The book of Ruth only gives us glimpses of where God is in this story. The story is like life in that way. We have to discern what is sacred. We have to decide what sustains. In her book, An Altar in the World, Barbara Brown Taylor says that the central claim of the incarnation is that God trusted flesh and blood to bring divine love to earth. That means that when we look for God we should look to human beings. For me, Ruth is a vision of love incarnate. I think divine love looks like the action of Ruth. Divine love is love that clings to us, love that is loyal and that gives to us above and beyond, love that is willing to risk and sacrifice for our sake. Divine love is love that gives undivided attention and takes the time necessary to offer it.
One of my favorite books is a book by the Buddhist monk, Thich Nhat Hahn entitled, You Are Here. In the book he suggests that when you are encountering others you should say, “I am here for you.” He says this mantra is the mantra of deep appreciation for the other person’s presence. “When people feel appreciated in this way,” he says, “when they feel embraced by the mindful attention of another – then they will open and blossom like a flower.“
He continues, “If the person you love is suffering, you can say: ‘I know you are suffering. I am here for you.’ You don’t need to make a big deal about it, you just generate your own presence. This is the essence of love – to be there for the one you love when they are in need. The fact that you are there with the energy of your presence and understanding, and the fact that you recognize the presence of the other person and their suffering, will give them a great deal of relief. Some people suffer deeply but are completely ignored by others. They are alone and isolated, so cut off from the rest of the world that their suffering becomes overwhelming. You must go to them” he says, “and open the door of their heart so that they see that love is there.”
Giving someone our undivided attention and presence is a sacred act. God is in it, and in our actions when we offer it, showing love and offering care. Ruth and Naomi experience utter devastation. But they bind themselves to each other, and to a path with God’s people that will last them beyond the hopelessness of their present circumstances. I can only imagine that when Ruth makes her decision to stay with Naomi, she makes her choice not only out of loving-kindness, but also with her eyes set on the horizon, into a future longer than her immediate suffering, into a plan and path that is grander than she can see in that moment.
What about us? What is God’s call to us in the midst our suffering, in the midst of our wanderings? Without a doubt, we will encounter times in our lives, seasons when it feels like we have come to a dead end, and the only thing we can do is go back to the beginning and start all over. Or in times such as this where it’s easy to start to feel stuck, restless, frustrated and exhausted with pandemic life. When we find ourselves in such a place, what will we do? Like Ruth, maybe we can turn our pain into compassion, into loving-kindness that keeps us thinking of others, and looking hopefully beyond the horizon to the future and all the possibilities that await us.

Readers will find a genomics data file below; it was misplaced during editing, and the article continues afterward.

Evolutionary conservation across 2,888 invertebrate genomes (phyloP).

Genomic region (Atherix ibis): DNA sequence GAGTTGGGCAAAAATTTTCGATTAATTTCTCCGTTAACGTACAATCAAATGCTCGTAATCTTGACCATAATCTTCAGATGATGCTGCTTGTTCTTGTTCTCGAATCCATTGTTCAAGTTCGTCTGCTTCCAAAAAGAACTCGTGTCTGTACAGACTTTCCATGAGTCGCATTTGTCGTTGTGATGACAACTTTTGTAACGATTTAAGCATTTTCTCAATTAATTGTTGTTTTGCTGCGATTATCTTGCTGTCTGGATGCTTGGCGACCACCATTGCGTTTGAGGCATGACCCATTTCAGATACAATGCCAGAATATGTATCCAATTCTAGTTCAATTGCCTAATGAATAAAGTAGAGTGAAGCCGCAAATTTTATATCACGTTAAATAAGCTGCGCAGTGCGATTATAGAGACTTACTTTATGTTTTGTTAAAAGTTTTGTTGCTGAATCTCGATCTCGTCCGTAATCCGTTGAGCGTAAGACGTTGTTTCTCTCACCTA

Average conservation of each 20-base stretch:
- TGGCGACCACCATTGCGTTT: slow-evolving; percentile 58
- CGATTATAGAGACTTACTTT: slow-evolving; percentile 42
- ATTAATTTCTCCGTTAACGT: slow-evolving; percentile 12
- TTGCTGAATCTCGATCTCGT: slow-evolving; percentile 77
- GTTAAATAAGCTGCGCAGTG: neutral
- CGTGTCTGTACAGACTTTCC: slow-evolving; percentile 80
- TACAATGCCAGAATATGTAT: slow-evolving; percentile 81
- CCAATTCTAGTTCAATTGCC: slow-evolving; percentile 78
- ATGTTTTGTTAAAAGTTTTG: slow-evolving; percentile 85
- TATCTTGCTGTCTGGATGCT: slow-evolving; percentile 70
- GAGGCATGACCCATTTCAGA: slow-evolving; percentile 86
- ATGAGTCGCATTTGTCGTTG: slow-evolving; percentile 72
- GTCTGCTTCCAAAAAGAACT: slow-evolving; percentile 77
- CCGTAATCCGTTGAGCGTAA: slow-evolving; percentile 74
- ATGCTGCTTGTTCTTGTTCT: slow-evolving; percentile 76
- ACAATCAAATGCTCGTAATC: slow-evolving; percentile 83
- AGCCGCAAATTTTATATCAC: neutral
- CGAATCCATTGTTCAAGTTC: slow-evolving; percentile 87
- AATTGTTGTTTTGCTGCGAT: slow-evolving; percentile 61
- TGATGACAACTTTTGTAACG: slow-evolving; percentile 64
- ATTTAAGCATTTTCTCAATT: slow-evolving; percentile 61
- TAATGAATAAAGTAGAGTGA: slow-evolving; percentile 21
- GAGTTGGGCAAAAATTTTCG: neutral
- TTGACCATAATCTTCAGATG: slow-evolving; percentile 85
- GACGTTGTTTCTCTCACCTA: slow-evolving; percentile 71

In An Altar in the World, Barbara Brown Taylor quotes artist Georgia O’Keefe who became famous for her paintings of flowers. O’Keefe said, “In a way, nobody sees a flower, really, it is too small, we haven’t time – and to see takes time, like to have a friend takes time.” Like seeing, relationships, community, connection takes time. And they take work.
We know that our church family isn’t perfect – because just as in all families, we sometimes disagree, or hurt one another’s feelings – but it’s one that, however flawed, is a family that bears witness to a new way of living – with grace and forgiveness, in faithful love modeled after God’s steadfast love for us.
Like Ruth, I treasure the loving relationships built by so many Naomis among you, who have reached out to me and my family with real hospitality – especially this past spring after my surgery. This is our homeland now. It was great to celebrate with Gary, Rebecca, and their family at their wedding last weekend. It makes me smile when youth group members message me and tell me what’s going on in their lives. It’s so much fun seeing the children of Parkminster dressed up in costumes for our Halloween party because I adore Parkminster’s children and families as my own. I love hearing your stories, your joys, your concerns each week and through the week when we connect. And I take solace that we can grieve together when losses occur. When these bonds of love break – when a family moves away, or when someone dies in the community of the saints – it causes real pain. These are the gifts of our church family. These are the gifts of abiding love.
My prayer for us all, is that we will come to know love and be loved enough as was the love of Naomi and Ruth. When we experience God’s love made visible, we never want to let it go. We want to see more of it, and as we do, we come to trust it more and more – and we try to share it with others. As we move forward together in this time, let’s do so with hope and joy, knowing that we have not wandered these past months alone. As we move into this new and exciting time ahead, friends, let us continue to be a place where extravagant love is seen and lived out.
Thanks be to God. Amen.
Rev. Heather Power